Craft distilleries, like most small businesses, have struggled to weather the devastating effects of COVID-19, though some are finding ways to tackle the onslaught of challenges and survive, if not grow. Overall, however, the craft distilling sector is suffering. Sales have fallen by around 41%—or approximately $700 million—and nearly a third of employees have been furloughed, according to a study published Aug. 20 by the Distilled Spirits Council (DISCUS) and American Distilling Institute (ADI). The study—based on a June 2020 survey by ADI of nearly 300 distilleries—attributes a significant portion of the losses to the shutdown of on-site tasting rooms, which drive over half of the business for more than 40% of respondents.
Among those affected is New Mexico’s Santa Fe Spirits, which has a tasting room at the distillery as well as a second site downtown; together they accounted for 40% of the company’s sales pre-COVID. That revenue is gone, as both venues have been closed since March, and although they’re now permitted to do outdoor seating, the summer heat and restrictions on sidewalk tables combine to make reopening near-impossible. Owner Colin Keegan calls the situation “pretty dire,” noting that even with expenses reduced by 25%, operations running with a “skeleton crew,” and the assistance of both the Paycheck Protection Program and a private loan, Santa Fe Spirits can’t make ends meet. “A big challenge is just showing up to watch a slow death of what took 10 years to build,” he laments.
Keegan says Santa Fe Spirits could increase its sales by up to 50% if New Mexico permitted direct shipping from the distillery, which some states allow. Among them is Virginia, where Catoctin Creek Distillery has seen a positive sales impact from in-state direct shipping, though co-founder and chief distiller Becky Harris notes that “markets further away are definitely affected.” Catoctin Creek has reduced production in response to its sales declines.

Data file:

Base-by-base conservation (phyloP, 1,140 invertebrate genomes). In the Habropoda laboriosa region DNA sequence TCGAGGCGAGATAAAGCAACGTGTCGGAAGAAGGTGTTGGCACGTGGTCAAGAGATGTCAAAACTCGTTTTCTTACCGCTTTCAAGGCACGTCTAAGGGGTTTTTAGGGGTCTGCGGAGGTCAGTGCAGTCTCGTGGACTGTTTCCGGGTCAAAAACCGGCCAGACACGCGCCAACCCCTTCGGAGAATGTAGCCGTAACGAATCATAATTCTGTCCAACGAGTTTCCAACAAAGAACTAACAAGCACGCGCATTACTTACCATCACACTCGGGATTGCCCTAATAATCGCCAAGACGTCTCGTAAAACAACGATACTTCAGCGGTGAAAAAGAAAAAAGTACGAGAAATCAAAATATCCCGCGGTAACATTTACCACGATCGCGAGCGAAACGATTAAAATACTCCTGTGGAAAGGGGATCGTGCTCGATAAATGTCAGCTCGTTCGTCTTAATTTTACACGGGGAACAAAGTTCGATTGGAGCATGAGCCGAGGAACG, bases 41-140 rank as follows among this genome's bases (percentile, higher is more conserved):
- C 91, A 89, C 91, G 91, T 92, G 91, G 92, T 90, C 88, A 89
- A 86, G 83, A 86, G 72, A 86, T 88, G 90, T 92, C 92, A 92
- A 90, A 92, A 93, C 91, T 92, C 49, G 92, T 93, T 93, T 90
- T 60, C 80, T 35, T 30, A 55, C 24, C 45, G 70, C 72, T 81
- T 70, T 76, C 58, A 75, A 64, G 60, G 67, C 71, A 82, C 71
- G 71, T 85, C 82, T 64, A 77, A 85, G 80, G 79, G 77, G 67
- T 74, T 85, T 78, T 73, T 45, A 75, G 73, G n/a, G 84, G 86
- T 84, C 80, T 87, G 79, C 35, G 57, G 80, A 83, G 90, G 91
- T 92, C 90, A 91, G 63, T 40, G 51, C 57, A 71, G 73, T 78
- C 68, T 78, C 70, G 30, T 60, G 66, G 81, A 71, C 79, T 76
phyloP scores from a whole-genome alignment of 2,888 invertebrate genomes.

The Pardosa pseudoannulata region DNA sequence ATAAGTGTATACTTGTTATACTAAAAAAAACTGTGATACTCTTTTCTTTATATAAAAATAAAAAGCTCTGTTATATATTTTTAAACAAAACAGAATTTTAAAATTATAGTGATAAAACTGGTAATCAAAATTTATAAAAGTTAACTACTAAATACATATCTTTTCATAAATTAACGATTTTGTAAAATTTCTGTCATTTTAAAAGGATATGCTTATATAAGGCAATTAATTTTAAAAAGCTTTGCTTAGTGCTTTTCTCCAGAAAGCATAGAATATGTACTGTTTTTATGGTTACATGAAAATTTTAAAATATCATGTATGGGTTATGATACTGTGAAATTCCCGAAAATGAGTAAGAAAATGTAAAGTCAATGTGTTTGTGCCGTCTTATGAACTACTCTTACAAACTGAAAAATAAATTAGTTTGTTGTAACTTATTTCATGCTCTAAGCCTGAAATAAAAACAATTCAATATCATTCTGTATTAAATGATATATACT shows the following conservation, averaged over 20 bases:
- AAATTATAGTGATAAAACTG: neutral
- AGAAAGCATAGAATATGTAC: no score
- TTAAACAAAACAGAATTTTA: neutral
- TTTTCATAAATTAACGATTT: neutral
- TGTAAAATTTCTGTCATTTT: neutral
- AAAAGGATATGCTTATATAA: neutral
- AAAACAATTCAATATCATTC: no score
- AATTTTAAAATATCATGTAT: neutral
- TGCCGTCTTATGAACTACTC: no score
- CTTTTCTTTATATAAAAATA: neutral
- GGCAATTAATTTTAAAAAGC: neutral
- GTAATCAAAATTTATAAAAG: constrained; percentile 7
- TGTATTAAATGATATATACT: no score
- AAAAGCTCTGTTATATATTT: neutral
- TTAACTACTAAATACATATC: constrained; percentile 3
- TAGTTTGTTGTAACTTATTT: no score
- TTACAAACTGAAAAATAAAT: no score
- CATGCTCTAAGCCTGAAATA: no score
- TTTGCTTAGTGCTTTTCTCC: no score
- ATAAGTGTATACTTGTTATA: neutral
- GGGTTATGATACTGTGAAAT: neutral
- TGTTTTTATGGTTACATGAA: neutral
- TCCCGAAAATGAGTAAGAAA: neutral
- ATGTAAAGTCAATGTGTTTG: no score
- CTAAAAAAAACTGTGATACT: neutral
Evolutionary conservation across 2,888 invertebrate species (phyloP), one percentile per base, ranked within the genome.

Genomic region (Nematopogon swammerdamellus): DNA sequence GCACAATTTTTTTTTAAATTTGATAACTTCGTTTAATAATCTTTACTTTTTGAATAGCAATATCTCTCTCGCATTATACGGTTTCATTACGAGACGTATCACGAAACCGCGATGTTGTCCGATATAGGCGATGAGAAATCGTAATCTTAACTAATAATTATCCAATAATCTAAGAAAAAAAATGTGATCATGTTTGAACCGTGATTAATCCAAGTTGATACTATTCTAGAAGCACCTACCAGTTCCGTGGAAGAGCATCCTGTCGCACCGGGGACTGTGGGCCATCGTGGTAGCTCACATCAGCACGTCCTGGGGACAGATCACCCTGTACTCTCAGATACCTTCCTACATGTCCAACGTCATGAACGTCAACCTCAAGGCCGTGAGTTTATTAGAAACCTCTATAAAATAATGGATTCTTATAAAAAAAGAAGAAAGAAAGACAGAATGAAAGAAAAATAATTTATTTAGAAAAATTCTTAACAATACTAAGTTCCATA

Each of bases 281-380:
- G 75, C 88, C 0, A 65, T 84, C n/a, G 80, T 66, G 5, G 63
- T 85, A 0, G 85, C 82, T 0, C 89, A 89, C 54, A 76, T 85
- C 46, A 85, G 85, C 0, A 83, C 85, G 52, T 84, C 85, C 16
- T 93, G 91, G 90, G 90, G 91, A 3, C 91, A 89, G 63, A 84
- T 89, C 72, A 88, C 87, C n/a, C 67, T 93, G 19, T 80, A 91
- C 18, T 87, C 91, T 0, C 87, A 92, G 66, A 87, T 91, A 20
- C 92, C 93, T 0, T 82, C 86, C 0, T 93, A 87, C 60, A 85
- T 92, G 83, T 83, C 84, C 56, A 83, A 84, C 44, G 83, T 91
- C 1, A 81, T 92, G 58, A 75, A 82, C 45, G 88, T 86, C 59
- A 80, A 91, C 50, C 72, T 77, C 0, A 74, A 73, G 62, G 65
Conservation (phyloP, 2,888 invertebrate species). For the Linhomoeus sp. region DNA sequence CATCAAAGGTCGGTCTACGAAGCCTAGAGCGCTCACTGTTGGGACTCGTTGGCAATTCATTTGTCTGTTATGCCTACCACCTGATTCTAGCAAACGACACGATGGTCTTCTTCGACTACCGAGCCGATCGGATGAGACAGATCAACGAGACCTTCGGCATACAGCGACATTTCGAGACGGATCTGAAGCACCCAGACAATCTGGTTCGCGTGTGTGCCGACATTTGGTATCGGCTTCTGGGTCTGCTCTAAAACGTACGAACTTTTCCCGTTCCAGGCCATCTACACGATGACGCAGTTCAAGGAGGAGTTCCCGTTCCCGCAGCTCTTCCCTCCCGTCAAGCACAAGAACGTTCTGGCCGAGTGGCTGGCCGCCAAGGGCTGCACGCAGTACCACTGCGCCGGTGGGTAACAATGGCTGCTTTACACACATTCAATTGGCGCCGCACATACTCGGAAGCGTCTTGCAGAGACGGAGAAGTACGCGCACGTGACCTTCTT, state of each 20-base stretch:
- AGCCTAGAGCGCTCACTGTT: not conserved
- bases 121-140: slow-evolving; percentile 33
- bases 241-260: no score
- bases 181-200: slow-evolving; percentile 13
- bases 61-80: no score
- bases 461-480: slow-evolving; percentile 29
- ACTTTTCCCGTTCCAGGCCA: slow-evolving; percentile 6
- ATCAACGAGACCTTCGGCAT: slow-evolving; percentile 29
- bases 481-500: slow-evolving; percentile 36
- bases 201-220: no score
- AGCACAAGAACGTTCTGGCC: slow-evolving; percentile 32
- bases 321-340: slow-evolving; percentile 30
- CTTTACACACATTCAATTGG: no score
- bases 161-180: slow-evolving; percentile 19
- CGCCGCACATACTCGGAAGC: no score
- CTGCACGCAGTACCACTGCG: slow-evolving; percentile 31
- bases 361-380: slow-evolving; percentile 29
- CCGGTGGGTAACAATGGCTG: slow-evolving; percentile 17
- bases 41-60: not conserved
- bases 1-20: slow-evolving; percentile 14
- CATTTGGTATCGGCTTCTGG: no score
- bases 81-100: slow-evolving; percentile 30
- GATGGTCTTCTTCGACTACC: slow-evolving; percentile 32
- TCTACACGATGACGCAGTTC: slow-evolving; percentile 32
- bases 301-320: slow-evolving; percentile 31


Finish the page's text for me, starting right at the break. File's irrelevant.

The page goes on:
For Some, A Retail Boom
For others, the situation appears less bleak, largely thanks to business models that rely less on tasting rooms and more on traditional retail. “Things didn’t shake out quite as bad as the doom-and-gloom scenarios we predicted in March,” says Peyton Mason, CFO at Denver-based Laws Whiskey House. “With people learning to make cocktails, and purchasing whiskey to take home, our off-premise business has done much better than we would’ve anticipated.” The fact that Laws is a “distribution-focused distillery”—selling more at retail stores—rather than relying heavily on tasting room sales has proved “serendipitous” during the pandemic, Mason adds. “We’ve put a lot of effort into developing our retail partnerships over the last couple years, and that’s paid off tremendously.”
Like so many others, New York’s Finger Lakes Distilling had to shut down its tasting room when the pandemic hit in March. Even as the state has gradually reopened, “business is still lacking from bars and restaurants, particularly downstate, where things aren’t nearly back to normal,” says president and owner Brian McKenzie. “Fortunately, liquor stores were booming for a while, which kept things going for us, but it still wasn’t business as usual.” Since the tasting room reopened in June, “we’ve actually been pretty busy,” McKenzie notes, adding that the distillery’s location works to its advantage. “A lot of people are coming to the Finger Lakes because it’s been a relatively safe place right from the beginning—there haven’t been many cases of COVID here, you can hold tastings outside, and the weather has cooperated, so we’ve been pretty fortunate.”